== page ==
The cognitive-transactional and systems frameworks do not get the same media play as stimulus-response; but, they seem to provide a more realistic assessment of reality, which coincides with the wisdom of ancient philosophy and religion. Under the cognitive-transactional framework, stress becomes an adaptive response to demands on the system that is mediated by individual characteristics and psychological processes. Cognitive-transactional definitions see stress as a dynamic process initiated and maintained by how the individual interprets the environment and the demands on available resources. Stress is not the situation, it is the result of how people interpret and react to the situation. Although the biological mechanisms of stress are universal among humans, each individual interprets experience and responds to perceived stressors. Mediating characteristics include genetics, culture, personality, cognitive capacity, experience, values, and religion. Environmental demands also tend to influence how one’s individual characteristics mediate individual responses.
The systems framework recognizes stress as not only a basic mechanism for survival, but also as a vital catalyst for development, growth, and evolution of the system. Through the systems framework, stress is life; the absence of stress is death. Within the systems framework, chaos theory provides understanding of the unpredictability of events in a dynamic environment, emphasizing the importance of developing functional strategies that not only foster coping but that can also help people to more effectively adapt to and influence the interacting factors in a dynamic environment.
Functional stress strategy for humans in a dynamic environment is neither a simple matter of reducing stressors in the environment, nor is it just about finding balance between fight-and-flight and rest-and-relax modes. It is about integrating perspectives and behaviors that foster adaptability and growth in dynamic social, economic, and environmental systems. Recognizing the dynamic interaction of environment, events, and context can help people to implement adaptability strategies that use stress as a functional force to foster development and wellness.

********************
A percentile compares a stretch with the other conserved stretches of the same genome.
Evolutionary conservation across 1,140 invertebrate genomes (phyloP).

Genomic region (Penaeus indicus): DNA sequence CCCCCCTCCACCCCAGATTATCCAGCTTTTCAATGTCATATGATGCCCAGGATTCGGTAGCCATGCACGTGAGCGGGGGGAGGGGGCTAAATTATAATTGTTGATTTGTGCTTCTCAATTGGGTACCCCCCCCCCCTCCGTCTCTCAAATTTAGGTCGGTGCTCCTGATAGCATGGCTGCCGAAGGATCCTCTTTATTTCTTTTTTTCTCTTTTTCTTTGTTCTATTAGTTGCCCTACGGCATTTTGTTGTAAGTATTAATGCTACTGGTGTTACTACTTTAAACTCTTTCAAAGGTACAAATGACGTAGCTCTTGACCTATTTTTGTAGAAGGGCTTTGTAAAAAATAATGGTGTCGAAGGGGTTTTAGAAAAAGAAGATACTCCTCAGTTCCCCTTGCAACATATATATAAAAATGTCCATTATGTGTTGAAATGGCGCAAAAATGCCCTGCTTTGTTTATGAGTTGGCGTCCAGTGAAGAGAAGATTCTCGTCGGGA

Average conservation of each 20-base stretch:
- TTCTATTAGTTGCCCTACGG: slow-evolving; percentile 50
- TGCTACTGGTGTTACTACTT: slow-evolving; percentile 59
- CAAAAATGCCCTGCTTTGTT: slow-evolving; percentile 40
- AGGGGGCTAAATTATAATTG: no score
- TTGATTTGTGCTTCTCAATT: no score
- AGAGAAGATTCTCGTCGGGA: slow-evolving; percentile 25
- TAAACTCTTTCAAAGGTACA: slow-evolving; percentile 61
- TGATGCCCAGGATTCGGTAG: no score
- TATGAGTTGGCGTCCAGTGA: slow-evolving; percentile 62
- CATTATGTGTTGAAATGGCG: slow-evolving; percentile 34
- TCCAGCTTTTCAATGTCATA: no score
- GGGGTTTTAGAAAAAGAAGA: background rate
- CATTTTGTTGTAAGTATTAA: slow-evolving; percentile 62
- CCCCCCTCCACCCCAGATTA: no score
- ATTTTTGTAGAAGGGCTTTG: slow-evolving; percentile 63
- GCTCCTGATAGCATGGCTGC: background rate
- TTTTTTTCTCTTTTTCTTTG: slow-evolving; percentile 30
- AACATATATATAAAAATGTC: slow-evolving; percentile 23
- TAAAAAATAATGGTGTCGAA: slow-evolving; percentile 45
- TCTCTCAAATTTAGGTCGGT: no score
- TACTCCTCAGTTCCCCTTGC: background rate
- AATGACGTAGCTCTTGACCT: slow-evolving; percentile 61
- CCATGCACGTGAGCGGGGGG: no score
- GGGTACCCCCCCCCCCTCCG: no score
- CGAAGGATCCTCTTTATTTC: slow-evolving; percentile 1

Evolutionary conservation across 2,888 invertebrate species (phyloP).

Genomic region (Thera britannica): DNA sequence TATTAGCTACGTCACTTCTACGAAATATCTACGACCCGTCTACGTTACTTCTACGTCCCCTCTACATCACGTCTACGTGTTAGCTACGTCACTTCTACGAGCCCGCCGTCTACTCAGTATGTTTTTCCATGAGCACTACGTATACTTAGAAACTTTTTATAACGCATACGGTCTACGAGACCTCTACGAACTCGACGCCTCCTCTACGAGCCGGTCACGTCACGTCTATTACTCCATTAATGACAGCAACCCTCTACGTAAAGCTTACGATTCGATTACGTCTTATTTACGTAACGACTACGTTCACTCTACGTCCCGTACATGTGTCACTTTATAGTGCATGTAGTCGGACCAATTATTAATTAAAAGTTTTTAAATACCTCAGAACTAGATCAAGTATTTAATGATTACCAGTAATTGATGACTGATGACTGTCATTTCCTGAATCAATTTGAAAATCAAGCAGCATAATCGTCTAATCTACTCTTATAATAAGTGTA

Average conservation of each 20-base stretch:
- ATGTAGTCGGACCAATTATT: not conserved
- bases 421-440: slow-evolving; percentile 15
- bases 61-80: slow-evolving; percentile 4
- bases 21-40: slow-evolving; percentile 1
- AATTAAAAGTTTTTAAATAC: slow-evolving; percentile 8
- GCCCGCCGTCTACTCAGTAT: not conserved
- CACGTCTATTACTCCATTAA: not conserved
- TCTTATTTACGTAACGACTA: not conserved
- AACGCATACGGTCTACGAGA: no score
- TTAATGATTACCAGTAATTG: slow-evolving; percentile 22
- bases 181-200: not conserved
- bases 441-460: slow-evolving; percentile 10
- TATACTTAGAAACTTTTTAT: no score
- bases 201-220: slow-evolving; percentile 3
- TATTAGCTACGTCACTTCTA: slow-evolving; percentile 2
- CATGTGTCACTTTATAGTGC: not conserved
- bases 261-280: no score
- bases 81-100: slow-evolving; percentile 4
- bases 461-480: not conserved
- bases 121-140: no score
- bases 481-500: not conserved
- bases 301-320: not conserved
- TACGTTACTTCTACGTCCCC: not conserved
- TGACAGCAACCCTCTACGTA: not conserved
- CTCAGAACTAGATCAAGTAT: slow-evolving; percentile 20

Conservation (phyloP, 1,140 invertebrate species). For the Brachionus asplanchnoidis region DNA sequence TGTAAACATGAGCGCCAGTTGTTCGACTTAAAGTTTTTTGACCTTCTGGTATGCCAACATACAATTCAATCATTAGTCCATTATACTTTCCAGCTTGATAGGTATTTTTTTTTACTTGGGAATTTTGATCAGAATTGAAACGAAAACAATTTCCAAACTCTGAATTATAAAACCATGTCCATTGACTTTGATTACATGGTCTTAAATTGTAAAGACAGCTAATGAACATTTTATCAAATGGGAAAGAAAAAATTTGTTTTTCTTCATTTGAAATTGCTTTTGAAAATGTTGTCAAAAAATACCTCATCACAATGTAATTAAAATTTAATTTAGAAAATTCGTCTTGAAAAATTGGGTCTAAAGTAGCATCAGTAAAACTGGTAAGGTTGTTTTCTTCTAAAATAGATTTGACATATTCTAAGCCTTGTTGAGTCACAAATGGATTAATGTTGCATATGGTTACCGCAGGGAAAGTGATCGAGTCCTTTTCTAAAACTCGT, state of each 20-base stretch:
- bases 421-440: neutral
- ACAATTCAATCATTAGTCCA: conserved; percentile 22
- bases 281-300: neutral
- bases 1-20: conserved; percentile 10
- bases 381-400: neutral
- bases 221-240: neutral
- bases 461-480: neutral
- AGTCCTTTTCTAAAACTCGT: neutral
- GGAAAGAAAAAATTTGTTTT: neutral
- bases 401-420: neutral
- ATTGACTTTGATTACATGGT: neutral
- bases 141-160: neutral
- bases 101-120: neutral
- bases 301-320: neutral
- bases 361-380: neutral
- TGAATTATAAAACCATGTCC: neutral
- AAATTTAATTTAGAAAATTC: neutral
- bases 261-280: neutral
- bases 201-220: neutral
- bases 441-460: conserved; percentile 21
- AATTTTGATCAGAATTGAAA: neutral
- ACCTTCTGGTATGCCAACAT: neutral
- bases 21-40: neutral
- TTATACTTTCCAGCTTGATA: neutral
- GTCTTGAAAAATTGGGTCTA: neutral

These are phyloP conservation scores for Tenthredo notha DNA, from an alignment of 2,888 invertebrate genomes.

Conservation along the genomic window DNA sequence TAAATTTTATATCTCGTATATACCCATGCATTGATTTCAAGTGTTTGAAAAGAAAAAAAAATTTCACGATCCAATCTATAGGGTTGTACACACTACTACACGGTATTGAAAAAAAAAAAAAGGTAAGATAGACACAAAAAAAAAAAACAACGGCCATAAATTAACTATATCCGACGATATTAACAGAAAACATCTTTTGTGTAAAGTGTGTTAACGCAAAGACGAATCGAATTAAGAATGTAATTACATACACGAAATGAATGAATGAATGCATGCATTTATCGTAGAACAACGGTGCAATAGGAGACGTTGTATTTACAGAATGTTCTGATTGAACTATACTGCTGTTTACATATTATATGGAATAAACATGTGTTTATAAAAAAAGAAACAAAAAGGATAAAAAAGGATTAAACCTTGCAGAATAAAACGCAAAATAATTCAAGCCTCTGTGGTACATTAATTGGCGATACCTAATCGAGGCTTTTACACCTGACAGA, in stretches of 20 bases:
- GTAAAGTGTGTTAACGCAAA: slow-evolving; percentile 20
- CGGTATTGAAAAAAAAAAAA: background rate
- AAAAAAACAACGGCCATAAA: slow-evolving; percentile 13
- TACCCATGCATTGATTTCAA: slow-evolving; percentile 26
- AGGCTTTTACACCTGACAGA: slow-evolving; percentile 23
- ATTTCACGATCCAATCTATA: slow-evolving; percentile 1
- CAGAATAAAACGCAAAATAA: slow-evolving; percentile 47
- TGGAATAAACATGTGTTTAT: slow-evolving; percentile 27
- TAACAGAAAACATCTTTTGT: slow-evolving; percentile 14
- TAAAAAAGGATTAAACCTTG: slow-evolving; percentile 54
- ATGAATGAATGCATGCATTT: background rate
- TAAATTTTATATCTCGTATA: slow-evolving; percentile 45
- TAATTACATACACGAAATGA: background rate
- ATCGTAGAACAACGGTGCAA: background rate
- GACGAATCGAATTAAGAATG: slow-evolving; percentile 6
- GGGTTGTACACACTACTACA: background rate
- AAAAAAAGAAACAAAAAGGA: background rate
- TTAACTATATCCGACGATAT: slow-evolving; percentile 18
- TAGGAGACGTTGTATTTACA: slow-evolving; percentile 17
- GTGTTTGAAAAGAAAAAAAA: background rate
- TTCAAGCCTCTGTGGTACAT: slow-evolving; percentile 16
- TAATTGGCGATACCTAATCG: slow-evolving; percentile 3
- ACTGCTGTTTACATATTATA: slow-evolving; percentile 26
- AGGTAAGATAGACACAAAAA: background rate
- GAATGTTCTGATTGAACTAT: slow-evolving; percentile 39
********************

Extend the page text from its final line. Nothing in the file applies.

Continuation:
Reviewing coping and adaptability philosophies and strategies from ancient to contemporary times has illuminated numerous perspectives, strategies, and programs; which begs the question: which is right? To which the answer is “it depends.” Just as each individual develops his or her own coping strategies by interpreting and reacting to experience in different ways, adaptability strategies may be different for each individual. Nevertheless, considering the various perspectives covered in this paper, a general framework for understanding the relationship between human and stress begins to emerge. The resulting dynamic interactive adaptability model of stress neither attempts to define nor measure stress, but attempts to provide a philosophy or perspective for understanding dynamically interacting factors in environment and organism influence change in both individual and environment.